Reality: Touches at Training vs. Games

Reality: Touches at Training vs. Games

We want more games! We need to play more games! Let’s do more tournaments! More games must mean more touches! Er, that's not true. 

To kick this off, let’s just clarify something. At the right Club, in the right environment, you get at least 5-10 times more touches on the ball than in a game. Depending on your position, you touch the ball ONLY 10-40 times a game.

Stop asking for more games and start asking for more training!

At the professional level, Clubs have to follow the guidelines set out by the National Governing body. For example, Professional English Clubs have to follow the “The Elite Player Performance Plan”, (EPPP), which states, for each game played, there must be 4 training sessions.

If the Professional Clubs Worldwide follow this format, and National Governing Bodies are telling us that a ratio of 1:4 is how to best develop a player, then why are we constantly hearing about a lack of games? Why aren’t we hearing about a lack of training? We cannot have standards that differ from the professionals, we should hold ourselves to the same standard of development.

The U.S. Soccer Development Academy also promotes the training to game ratio, training more and finding quality games, vs. quantity of games.

Games are where you display your understanding from training. If you haven’t trained enough to have any understanding of concepts being worked on, how can you display them in a game? You are not properly prepared to even play in the game, and most of the time, it shows.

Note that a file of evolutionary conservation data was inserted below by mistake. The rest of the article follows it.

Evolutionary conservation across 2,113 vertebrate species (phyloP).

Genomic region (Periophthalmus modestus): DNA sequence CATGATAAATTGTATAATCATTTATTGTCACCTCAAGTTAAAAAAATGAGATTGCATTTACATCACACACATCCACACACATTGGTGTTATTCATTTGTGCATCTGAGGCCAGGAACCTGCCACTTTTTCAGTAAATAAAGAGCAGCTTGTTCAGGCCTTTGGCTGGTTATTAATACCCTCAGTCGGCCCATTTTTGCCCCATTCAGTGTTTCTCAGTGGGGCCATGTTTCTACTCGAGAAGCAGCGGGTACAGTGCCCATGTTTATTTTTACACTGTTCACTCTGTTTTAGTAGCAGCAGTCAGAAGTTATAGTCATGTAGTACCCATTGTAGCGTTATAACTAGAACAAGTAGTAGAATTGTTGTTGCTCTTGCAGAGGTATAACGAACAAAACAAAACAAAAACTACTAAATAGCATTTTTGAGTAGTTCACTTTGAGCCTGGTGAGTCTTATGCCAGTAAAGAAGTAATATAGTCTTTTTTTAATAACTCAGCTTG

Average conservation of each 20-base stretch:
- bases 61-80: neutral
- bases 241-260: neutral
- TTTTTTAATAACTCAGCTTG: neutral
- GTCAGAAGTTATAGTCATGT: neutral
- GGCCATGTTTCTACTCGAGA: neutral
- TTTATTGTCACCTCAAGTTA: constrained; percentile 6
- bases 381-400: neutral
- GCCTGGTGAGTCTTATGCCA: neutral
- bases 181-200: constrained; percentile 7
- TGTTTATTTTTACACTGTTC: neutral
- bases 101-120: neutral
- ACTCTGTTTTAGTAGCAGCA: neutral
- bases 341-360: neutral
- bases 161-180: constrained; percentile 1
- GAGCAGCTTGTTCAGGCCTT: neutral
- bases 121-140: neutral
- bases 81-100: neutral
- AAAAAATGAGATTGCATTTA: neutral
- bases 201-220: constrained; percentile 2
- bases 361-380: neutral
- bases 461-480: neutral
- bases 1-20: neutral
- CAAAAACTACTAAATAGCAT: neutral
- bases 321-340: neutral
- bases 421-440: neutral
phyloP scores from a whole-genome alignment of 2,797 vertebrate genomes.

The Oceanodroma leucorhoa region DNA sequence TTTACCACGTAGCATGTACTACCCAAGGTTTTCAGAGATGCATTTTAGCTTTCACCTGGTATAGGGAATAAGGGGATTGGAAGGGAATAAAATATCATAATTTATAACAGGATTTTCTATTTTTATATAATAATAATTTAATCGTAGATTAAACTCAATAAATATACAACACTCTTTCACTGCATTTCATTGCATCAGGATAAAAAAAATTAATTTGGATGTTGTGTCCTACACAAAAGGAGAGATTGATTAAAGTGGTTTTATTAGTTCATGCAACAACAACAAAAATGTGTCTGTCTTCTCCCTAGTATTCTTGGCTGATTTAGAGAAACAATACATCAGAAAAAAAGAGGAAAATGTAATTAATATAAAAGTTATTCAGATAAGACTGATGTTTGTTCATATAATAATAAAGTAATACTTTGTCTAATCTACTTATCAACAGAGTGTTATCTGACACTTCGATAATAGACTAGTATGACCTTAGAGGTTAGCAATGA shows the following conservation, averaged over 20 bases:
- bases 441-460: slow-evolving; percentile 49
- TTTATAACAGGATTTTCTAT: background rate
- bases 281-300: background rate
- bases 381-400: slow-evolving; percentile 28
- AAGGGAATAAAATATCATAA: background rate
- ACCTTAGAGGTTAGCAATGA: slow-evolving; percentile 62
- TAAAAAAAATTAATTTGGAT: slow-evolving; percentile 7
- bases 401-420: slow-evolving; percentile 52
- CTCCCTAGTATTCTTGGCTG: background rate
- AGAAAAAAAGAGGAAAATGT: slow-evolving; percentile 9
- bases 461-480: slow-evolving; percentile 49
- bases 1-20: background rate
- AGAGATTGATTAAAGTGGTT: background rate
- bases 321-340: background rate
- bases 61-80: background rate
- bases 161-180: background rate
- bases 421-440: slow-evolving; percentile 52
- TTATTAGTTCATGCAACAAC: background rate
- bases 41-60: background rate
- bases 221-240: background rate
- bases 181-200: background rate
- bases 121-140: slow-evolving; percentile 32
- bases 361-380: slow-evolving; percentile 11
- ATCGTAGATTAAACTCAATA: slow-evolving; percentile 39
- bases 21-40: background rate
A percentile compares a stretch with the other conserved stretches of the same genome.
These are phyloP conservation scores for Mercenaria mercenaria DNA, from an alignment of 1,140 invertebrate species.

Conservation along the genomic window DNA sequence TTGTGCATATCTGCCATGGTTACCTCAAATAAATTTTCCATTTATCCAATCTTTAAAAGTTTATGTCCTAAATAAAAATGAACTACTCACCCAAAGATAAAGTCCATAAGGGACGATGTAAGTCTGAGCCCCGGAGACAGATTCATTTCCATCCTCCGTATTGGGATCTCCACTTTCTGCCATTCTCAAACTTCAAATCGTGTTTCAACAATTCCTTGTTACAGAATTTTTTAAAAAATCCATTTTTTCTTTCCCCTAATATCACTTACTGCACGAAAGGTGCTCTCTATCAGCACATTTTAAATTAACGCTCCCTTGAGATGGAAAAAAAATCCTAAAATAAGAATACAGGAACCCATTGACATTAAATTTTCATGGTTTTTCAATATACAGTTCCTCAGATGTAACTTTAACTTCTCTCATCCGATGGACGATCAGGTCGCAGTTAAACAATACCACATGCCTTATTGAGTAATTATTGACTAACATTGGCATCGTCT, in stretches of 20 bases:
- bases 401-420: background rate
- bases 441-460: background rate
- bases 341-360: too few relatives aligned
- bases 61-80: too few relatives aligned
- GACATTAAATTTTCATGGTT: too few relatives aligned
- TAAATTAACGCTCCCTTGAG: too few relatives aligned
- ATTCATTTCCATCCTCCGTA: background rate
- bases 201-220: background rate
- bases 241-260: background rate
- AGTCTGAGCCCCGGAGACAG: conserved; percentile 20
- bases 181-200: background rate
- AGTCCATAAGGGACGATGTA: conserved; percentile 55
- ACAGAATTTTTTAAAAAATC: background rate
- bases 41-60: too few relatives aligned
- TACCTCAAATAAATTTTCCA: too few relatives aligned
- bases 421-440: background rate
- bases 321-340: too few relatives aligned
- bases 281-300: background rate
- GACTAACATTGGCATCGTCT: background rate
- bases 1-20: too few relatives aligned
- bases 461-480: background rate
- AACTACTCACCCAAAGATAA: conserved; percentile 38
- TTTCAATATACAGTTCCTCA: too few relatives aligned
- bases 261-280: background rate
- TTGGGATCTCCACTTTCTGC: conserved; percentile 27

I recently had a fellow coach, watch my session with our U10/11 group of players. The topic of the session was to develop core dribbling skills. All while having a ball at their feet, minus the defenders, a few decisions being made in this 15-minute segment of the session were:

  • Where, and when should I change my direction and speed?
  • What is the best way to change direction?
  • Where is their space to dribble into?
  • How can I deceive the opponent to create and dribble through a gap?

I specifically asked my fellow coach to count the amount of touches the players received in the 15-minute window. Bear in mind, I worked in 45 second shifts, with 15 seconds to count our points and change the defenders. He let me know that 45 seconds = 35-45 touches. So, let’s do the math on how many touches the players got: 

1 shift = 45 seconds, each player received 6 shifts

45 seconds = 35-45 touches on the ball

6 shifts x 35-45 touches =  210 to 270 touches

In comparison, you touch the ball 10-40 times in a game, and in 15 minutes of our training session, the players got 210 to 270 touches. Where do you think the real development is happening? Still games?

15 minutes = 270 touches, and our sessions are 90 minutes

There seems to be a fascination about games, but as a Club and Coach dedicated to developing players, we know where the focus needs to be. And it’s the training field. There needs to be a dedication to training with the utmost commitment to performance if players wish to reap the rewards and be prepared for game day.

See you at training!